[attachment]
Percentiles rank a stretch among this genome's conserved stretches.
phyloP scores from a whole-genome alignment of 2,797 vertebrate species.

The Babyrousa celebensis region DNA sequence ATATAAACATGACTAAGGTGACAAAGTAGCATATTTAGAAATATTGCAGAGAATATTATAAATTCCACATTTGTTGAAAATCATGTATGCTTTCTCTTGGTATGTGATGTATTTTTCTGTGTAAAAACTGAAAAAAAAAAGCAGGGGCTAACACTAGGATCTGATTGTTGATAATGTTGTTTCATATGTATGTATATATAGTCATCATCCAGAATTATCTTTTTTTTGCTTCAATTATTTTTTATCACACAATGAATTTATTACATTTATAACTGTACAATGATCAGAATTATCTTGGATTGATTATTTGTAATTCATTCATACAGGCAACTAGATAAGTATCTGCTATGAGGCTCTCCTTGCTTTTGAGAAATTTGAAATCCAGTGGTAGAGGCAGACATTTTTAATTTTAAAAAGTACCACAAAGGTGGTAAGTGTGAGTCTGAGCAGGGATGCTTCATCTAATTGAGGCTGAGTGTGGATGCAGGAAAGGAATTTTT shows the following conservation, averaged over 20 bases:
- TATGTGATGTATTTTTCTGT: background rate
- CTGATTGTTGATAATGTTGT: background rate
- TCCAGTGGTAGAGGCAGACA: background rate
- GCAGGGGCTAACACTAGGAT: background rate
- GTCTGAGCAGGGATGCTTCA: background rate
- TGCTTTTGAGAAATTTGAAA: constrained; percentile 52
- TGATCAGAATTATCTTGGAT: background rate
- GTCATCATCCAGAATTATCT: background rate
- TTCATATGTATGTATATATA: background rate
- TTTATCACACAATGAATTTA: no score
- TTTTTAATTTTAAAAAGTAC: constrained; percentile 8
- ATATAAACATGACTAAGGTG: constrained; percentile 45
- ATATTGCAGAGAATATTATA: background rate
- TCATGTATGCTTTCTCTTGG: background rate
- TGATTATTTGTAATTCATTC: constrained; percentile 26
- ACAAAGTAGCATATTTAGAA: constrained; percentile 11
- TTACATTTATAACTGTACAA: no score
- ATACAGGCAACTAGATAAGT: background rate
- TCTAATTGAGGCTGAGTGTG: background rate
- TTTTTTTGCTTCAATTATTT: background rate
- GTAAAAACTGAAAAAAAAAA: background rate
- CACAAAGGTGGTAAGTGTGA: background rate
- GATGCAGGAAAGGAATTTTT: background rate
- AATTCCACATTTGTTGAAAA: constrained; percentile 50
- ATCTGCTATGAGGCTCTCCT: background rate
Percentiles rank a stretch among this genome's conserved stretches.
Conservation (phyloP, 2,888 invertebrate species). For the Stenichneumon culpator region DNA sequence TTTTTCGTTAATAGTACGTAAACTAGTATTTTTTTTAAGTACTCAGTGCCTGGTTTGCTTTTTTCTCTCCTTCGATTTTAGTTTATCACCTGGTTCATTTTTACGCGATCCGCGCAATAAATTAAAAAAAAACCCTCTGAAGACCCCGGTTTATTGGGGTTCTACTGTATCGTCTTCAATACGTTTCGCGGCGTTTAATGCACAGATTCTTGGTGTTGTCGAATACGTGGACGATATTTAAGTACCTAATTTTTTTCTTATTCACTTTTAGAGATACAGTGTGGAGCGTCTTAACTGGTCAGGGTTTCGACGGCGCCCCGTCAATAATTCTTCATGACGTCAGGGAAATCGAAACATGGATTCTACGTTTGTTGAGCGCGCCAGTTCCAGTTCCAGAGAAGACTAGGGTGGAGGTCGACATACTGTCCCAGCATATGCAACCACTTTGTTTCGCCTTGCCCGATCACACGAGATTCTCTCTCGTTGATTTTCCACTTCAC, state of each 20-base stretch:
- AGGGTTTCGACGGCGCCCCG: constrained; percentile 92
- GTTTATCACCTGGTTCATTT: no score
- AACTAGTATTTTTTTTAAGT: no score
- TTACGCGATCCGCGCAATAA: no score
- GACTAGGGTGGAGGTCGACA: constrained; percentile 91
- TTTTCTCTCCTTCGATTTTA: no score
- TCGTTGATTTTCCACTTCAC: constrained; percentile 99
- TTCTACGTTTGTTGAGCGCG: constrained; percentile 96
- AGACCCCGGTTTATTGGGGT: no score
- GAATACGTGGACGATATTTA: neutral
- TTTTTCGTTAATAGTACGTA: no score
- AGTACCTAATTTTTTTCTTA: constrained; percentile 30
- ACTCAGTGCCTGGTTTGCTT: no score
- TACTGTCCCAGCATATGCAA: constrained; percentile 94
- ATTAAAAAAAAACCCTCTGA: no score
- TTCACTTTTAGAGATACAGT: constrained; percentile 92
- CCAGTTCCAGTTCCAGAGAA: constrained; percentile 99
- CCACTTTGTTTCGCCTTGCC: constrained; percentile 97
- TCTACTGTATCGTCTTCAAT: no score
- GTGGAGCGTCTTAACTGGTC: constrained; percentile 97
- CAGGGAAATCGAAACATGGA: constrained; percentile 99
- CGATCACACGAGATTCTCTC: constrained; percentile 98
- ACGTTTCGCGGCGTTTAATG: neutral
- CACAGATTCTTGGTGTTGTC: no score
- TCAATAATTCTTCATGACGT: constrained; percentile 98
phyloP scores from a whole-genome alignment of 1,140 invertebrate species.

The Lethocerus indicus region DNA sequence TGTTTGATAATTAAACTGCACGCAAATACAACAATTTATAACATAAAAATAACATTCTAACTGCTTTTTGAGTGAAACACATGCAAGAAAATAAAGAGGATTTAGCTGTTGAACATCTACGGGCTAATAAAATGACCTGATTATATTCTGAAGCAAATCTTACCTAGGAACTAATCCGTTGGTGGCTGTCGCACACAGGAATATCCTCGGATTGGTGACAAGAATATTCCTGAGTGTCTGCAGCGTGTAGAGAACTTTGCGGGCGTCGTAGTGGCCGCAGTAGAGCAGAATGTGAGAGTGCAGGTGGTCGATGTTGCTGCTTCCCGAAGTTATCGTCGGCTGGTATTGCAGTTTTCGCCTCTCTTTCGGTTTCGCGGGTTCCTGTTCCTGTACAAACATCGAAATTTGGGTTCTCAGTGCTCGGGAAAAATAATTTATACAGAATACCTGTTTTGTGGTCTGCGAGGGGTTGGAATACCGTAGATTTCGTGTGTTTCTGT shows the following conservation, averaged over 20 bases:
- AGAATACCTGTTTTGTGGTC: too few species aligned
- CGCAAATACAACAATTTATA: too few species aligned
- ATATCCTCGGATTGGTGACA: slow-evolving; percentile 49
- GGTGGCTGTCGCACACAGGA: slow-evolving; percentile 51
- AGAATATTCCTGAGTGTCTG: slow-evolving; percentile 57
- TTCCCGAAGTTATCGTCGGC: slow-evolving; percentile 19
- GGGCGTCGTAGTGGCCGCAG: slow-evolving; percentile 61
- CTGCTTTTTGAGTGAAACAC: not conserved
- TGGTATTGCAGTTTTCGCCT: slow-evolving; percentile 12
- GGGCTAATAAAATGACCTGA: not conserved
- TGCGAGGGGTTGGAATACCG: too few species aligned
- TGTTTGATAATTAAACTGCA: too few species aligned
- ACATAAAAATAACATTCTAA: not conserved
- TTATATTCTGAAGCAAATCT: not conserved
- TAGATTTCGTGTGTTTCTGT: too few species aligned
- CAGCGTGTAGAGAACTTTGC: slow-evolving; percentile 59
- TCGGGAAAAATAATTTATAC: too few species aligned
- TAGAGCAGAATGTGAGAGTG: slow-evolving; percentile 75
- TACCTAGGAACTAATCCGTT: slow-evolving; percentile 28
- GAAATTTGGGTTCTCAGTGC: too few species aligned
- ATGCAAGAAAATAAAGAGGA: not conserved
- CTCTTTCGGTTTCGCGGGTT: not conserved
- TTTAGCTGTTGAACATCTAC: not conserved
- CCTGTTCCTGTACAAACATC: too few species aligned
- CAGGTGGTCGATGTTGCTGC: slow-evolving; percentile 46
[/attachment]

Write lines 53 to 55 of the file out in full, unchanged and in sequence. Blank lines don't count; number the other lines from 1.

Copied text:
- ACGTTTCGCGGCGTTTAATG: neutral
- CACAGATTCTTGGTGTTGTC: no score
- TCAATAATTCTTCATGACGT: constrained; percentile 98